Batman

With apologies to WKRP‘s Mr. Carlson, “As God is my witness, I thought Batman could fly.” I realize this might come as a shock to some, but, when I was young, I had a somewhat active imagination and love of super heroes. All of which lead to me standing on a hospital balcony a couple of stories above the ground, wearing my Batman cape and getting ready to take a fly around the neighborhood.

So who says imagination is a good thing?

My parents, good hippie-wannabes that they were, always encouraged my to have my imagination run wild. To that end, I was parked in front of a flickering television screen that was topped by foil-wrapped rabbit ears and allowed to watch whatever I wanted. Yeah, I know. A bit contradictory, but that was the 60’s and early 70’s. I especially loved shows like Batman, Shazam and (FSM knows why) the Beverly Hillbillies, but I had to have something special for each one.

To watch Batman, I had to have a black cape to wear so I could blend into the night, or, really, just let it flutter behind me as I raced around the house screaming, “Pow! Bam.” To watch Shazam (in which young Billy Batson said a magic word and transformed into the world’s mightiest mortal, Captain Marvel), I had to have a special ring that would let me change as well. And to watch the Beverly Hillbillies I had to have an old-fashioned (not real) rifle. Go ahead, say it. Yes, I was a strange little dude. So I guess not much has changed. Except for the little part.

Anyway, my grandmother (who, thank FSM, is still with us) made me the Batman cape and it was something I just couldn’t do without for years and years. I even had it when I went into the hospital. I’m still not sure why I was in the hospital, maybe tonsils getting removed, nothing very tragic, I’m sure. So I was in my room, there was a window right there and I thought, “I’ve got my cape. I might as well fly around and get a look at the place. I mean, from this height, surely I’ll be able to achieve lift off. After all, I am Batman.”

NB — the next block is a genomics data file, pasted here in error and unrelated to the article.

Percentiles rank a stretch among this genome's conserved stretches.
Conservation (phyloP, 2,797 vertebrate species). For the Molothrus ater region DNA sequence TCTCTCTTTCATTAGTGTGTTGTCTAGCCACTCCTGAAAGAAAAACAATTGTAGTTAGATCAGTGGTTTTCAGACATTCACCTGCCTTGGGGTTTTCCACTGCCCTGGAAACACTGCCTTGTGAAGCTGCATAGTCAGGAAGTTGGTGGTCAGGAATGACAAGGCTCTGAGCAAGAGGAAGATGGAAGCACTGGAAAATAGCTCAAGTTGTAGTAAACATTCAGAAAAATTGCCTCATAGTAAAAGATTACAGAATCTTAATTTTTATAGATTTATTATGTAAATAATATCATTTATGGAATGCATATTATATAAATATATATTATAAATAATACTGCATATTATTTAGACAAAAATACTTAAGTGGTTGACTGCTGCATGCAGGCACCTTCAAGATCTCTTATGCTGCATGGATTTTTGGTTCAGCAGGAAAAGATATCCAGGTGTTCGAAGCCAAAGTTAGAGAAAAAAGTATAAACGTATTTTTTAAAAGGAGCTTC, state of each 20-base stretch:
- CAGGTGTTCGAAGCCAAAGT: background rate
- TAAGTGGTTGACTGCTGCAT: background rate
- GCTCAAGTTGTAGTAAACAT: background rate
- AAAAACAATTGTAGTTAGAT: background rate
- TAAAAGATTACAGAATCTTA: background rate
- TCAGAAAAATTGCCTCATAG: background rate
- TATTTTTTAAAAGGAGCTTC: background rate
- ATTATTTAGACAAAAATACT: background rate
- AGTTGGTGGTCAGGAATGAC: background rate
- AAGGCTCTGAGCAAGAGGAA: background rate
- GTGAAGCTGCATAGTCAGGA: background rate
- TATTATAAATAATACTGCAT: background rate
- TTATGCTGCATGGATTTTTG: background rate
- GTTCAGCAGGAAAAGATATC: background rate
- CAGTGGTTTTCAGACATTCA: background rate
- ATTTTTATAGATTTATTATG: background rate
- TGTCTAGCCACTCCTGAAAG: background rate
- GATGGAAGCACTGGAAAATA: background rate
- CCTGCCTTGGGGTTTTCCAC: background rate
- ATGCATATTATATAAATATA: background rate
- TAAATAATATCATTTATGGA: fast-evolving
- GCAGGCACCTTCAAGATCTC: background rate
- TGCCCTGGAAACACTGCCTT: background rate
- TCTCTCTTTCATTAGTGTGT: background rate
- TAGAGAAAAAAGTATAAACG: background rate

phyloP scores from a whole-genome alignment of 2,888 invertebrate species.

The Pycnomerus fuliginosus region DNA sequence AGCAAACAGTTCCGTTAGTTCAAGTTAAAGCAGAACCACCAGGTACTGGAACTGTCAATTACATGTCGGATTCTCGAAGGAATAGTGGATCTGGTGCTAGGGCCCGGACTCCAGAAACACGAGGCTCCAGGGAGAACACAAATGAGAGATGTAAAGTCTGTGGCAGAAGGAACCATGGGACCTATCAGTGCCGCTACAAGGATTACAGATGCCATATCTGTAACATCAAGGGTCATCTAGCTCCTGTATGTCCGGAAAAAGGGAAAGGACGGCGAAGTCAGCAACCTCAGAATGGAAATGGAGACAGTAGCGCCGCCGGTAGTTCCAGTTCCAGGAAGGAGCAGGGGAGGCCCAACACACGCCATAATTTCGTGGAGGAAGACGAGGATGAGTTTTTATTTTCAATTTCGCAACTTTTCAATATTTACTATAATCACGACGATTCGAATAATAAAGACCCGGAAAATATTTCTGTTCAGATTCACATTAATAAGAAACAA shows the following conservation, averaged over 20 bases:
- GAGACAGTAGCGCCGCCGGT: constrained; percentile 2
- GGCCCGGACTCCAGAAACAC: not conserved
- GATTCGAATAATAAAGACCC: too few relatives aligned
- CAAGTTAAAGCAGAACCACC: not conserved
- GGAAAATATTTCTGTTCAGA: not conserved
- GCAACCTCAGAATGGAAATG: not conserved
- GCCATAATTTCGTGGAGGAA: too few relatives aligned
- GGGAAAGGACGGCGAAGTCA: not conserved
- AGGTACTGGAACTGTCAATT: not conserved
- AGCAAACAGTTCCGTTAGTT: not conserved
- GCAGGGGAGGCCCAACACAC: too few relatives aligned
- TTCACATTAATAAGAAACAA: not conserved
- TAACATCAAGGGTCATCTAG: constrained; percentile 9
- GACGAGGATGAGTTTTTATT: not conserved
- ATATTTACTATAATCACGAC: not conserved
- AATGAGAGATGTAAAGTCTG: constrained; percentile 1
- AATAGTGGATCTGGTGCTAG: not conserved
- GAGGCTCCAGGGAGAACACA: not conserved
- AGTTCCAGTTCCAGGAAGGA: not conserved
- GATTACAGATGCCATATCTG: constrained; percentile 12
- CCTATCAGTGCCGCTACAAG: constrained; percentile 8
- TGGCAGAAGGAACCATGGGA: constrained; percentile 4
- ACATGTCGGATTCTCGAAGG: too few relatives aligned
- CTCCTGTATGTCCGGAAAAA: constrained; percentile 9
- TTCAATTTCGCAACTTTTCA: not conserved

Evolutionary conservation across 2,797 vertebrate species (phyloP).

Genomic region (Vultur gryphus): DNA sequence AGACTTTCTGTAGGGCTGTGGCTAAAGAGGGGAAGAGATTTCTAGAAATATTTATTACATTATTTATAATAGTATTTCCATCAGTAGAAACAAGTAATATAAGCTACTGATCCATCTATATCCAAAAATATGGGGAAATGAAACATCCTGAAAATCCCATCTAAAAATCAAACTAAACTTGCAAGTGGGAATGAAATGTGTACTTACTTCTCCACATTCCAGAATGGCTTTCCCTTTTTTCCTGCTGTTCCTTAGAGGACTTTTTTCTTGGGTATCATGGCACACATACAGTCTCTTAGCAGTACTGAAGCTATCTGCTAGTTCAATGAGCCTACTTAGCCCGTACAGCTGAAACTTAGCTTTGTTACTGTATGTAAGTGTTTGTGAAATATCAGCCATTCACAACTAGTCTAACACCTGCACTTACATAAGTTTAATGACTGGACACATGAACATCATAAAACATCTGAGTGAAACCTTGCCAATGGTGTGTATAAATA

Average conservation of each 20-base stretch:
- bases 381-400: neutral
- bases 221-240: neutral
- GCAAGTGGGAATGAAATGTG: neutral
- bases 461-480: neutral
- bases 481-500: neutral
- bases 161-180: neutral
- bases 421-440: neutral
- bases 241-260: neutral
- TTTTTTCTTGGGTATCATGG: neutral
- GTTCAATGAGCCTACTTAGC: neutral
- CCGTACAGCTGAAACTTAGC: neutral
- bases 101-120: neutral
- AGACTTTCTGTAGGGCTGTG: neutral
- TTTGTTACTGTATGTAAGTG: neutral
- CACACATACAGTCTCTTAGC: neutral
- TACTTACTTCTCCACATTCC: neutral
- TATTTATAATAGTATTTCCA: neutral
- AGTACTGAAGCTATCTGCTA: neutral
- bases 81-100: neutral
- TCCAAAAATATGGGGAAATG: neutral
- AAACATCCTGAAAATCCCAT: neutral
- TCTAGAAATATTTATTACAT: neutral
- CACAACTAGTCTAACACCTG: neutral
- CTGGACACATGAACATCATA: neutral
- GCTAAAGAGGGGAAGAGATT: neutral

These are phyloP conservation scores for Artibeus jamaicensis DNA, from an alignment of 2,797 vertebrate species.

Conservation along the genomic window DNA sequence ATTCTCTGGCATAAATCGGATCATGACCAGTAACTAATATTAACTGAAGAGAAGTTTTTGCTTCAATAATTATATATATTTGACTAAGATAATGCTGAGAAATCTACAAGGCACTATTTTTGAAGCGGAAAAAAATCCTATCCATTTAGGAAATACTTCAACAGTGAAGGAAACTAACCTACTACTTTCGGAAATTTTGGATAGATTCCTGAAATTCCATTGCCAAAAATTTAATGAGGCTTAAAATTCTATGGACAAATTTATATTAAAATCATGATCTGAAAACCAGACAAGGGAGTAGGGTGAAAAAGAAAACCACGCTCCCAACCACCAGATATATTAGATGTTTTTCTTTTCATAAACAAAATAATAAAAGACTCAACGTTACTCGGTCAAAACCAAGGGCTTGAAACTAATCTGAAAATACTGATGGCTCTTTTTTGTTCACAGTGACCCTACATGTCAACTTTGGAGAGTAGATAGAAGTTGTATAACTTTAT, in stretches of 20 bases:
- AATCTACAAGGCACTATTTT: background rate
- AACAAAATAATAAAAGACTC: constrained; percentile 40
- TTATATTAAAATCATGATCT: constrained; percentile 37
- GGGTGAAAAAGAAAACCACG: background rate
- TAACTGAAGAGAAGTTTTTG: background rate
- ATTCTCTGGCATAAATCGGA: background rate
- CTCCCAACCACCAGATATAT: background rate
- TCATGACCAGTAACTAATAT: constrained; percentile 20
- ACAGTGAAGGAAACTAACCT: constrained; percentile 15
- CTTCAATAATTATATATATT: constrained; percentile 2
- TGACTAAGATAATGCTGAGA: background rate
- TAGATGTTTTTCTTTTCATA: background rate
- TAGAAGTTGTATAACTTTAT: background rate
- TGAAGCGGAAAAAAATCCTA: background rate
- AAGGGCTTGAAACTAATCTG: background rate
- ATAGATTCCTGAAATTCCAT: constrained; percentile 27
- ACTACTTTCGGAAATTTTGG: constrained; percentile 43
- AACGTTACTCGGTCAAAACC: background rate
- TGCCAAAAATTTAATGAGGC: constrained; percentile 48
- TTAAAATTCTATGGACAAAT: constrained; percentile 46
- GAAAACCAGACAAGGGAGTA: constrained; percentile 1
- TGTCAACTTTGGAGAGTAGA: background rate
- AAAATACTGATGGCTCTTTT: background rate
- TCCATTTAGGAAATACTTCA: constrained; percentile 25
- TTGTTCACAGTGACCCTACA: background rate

It was the nurse who found me. I had just managed to get my 5-year-old legs up over the railing and was getting ready to take off when she grabbed me. I looked at her like she was crazy. She looked at me just the same way. I couldn’t understand why she would stop me from taking off when everyone knew Batman could fly and, of course, I was Batman. She couldn’t understand why anyone had kids or why she actually went into pediatric nursing in the first place.

Eventually we both calmed down and she got me to promise I wouldn’t try to fly if my parents weren’t there to see it. I guess she figured it would be best to pass the Bat-buck that way. My mom, unfortunately, wasn’t any easier to convince about the whole flying thing when she came back from the cafeteria.

I bring this up because the other day I was cleaning out the middle little dude’s closet and came across his Batman cape. Of course, for him it was a vampire cape that let him change into a wolf and a bat, but the principle was the same. He hadn’t worn it in, maybe six or seven years, but it was still hanging in his closet, gently collecting dust. I made sure to wrap it up and put it in a safe, well-labled place in the attic. After all, you never know when you’ll need the services of an overactice little dude wearing just the right kind of cape.

— Richard

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